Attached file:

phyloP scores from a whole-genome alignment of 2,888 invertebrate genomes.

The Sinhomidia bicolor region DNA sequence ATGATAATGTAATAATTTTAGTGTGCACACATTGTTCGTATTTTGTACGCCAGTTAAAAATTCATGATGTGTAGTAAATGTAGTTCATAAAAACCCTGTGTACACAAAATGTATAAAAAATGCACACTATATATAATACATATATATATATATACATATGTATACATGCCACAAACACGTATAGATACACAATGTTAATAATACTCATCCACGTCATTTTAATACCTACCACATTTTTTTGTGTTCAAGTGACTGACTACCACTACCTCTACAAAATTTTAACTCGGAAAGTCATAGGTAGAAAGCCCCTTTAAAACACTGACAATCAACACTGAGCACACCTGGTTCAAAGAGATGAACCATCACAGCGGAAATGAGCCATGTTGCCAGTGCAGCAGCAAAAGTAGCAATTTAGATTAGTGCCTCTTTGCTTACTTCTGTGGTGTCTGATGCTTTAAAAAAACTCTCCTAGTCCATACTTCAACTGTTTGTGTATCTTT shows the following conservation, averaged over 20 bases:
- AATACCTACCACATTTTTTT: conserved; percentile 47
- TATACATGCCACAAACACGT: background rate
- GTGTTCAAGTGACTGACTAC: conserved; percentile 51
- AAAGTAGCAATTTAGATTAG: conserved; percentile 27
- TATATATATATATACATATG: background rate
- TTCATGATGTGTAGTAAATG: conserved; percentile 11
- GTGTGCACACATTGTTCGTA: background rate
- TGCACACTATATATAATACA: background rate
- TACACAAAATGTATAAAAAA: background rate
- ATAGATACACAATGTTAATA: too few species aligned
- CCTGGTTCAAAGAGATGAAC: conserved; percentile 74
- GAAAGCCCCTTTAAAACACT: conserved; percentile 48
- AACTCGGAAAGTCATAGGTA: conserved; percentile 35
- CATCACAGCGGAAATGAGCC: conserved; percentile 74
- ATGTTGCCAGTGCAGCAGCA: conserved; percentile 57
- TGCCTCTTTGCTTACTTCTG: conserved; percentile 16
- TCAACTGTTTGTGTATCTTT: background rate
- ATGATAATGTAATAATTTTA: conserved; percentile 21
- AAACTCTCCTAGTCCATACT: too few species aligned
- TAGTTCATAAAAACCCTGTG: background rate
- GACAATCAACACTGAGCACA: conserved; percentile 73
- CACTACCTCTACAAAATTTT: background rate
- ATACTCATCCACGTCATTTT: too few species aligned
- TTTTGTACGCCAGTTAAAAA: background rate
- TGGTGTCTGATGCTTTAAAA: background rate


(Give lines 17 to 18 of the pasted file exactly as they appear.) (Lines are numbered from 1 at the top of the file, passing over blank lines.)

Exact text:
- ATGTTGCCAGTGCAGCAGCA: conserved; percentile 57
- TGCCTCTTTGCTTACTTCTG: conserved; percentile 16